It may not be wrong to assume that phase of so-called Arab Spring, now labelled as Arab Winter, has cautioned Arab countries tremendously about not being taken for a ride by United States’ diplomatic rhetoric. In addition, they seem to have become more conscious about asserting their diplomatic identity bilaterally, regionally and multi-laterally. Well, they have the right to do so, without being exclusively guided and/or bound by United States’ diplomatic priorities. This is also suggestive of their being on guard about getting caught in any dependency trap. Chances of this do prevail if they ignore their regional ties and/or entertain close ties with only one key power and its bloc.

Ukraine-crisis being prolonged and aggravated because of US-Russia rivalry has probably further convinced Arab nations about dangers posed by being confined to one camp. In addition, their geographical proximity, common cultural values and several other factors are apparently guiding them to increase their diplomatic ties. Certainly, they cannot be expected to push their mutual differences instantly to the backburner. Nevertheless, what deserves importance is their apparent willingness to sort them out through dialogue and not by turning their back towards each other, leading to conflict. This is suggested by positive turn in ties between Saudi Arabia and Iran, to a degree made possible by China’s diplomatic efforts. It may be noted, China has entertained strong economic ties with both Saudi Arabia and Iran.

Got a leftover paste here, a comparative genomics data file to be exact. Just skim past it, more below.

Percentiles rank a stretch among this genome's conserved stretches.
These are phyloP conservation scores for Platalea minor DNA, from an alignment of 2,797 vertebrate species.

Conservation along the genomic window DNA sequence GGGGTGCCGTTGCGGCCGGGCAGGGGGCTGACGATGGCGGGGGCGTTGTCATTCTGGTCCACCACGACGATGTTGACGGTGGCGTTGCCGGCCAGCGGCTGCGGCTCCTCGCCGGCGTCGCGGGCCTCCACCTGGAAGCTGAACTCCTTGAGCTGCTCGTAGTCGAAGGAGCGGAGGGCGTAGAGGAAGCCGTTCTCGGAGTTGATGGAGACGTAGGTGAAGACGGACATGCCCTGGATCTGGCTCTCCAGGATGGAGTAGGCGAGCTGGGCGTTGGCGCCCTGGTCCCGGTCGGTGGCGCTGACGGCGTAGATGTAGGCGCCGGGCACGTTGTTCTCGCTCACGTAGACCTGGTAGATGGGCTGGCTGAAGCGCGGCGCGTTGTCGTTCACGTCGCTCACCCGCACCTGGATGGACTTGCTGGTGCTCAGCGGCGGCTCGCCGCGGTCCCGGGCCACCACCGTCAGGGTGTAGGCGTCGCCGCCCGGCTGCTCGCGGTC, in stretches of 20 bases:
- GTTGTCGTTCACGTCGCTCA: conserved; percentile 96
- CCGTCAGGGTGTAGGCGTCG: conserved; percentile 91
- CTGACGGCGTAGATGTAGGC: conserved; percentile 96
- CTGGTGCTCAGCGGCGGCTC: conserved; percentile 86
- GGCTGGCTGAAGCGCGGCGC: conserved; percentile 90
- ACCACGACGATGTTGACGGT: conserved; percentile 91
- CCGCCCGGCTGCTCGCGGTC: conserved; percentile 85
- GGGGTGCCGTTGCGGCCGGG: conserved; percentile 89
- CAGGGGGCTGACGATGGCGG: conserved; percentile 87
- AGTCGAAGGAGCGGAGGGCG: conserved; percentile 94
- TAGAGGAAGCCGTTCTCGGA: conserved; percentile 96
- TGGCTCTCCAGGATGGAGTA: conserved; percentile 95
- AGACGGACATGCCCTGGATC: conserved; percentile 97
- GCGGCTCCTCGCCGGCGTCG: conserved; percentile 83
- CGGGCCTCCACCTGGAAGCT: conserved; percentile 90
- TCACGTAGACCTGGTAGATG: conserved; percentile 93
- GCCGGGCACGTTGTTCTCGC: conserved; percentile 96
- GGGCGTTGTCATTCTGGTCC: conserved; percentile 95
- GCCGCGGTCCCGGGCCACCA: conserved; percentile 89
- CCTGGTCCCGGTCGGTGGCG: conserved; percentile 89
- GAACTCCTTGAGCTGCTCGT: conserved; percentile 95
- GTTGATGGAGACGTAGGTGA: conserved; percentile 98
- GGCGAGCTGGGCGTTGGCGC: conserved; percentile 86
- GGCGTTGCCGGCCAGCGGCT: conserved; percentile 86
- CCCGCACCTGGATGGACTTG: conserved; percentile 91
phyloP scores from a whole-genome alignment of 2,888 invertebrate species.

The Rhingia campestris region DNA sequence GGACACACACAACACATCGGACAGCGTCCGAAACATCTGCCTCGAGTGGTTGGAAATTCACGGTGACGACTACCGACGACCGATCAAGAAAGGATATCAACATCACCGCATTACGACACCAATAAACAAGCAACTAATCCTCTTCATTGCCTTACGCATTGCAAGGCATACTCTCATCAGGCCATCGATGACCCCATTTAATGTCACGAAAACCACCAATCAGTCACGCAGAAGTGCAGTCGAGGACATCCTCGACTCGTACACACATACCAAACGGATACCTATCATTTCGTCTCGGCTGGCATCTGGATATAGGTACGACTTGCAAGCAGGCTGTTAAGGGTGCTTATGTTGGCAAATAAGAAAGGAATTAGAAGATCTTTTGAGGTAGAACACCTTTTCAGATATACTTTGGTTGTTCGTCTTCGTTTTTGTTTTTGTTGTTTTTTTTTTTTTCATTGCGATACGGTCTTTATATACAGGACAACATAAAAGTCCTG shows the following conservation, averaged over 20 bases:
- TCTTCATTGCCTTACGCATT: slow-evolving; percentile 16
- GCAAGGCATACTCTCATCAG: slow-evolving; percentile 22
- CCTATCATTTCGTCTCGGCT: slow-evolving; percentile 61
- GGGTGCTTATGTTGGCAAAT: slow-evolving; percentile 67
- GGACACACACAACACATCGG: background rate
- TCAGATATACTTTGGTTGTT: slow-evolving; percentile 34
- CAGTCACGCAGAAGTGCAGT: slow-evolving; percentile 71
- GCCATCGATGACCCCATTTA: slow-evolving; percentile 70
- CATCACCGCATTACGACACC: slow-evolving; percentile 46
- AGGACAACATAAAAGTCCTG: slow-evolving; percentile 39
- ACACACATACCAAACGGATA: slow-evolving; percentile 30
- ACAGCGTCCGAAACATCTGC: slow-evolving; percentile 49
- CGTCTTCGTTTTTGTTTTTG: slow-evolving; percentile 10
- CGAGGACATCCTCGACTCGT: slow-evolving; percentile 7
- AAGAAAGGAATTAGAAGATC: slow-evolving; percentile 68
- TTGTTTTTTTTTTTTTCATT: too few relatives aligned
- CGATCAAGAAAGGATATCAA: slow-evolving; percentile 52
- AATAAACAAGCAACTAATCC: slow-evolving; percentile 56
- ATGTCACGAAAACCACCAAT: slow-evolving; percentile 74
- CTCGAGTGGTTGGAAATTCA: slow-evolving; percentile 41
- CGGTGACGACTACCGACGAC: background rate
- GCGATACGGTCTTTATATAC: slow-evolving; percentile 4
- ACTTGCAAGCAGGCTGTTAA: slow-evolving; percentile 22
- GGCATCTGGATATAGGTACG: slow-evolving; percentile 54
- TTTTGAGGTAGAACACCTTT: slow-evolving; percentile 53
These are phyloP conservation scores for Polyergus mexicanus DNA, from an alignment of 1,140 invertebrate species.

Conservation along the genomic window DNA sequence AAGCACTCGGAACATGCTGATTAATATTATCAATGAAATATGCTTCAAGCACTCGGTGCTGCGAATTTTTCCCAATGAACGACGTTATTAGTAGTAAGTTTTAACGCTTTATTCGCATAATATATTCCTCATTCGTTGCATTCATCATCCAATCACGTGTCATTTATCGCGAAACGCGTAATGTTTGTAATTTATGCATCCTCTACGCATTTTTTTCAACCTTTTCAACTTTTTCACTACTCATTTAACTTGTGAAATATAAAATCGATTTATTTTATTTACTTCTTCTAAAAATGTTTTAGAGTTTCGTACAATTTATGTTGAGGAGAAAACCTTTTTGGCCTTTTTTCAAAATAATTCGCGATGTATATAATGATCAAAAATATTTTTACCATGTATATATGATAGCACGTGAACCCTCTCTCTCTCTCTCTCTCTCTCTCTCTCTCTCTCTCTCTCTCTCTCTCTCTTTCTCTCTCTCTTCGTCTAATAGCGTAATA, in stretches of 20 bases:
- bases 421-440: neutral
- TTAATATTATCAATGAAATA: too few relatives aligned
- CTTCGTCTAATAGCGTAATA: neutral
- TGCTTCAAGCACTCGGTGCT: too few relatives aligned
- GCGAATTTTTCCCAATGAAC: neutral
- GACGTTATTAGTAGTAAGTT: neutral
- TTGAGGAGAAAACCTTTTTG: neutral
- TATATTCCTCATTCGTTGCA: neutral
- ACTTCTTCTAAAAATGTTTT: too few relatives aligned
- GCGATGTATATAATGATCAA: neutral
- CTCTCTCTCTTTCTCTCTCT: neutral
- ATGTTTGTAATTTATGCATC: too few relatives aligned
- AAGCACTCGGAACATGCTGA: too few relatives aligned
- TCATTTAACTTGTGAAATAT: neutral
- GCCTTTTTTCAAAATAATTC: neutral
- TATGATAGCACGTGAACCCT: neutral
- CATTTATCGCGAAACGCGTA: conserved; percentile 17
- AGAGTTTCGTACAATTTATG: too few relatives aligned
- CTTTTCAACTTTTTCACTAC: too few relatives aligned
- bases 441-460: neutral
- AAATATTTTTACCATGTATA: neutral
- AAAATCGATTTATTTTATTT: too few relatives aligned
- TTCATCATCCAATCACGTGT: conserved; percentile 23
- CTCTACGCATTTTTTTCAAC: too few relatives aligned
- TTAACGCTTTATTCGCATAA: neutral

Though not much has been said about it, the hard reality regarding impact of “Arab Spring” in the name of democratic revolution and its negative aftermath cannot be assumed to have contributed to a favorable approach of Arab countries towards United States. This is not simply in context of monarchs being in power in several Arab nations. The phase – “Arab Spring”- confronted and probably also shocked them with certain hard-hitting realities. These include the dominant role played by “unilateral” diplomatic approach of United States’ foreign policy on practically most issues, including Arab Spring. This was aggravated by limited reach of Arab media and tendency of practically greater part of the world to be guided by what western media, particularly American said about them. To a degree, this has been responsible for “negative,” stereotyped visions held about Arab world, anti-Islamic perceptions as well as linking these with terrorism. The perception that these views contributed to “justifying” the noise made by US about “Arab Spring” cannot be ignored.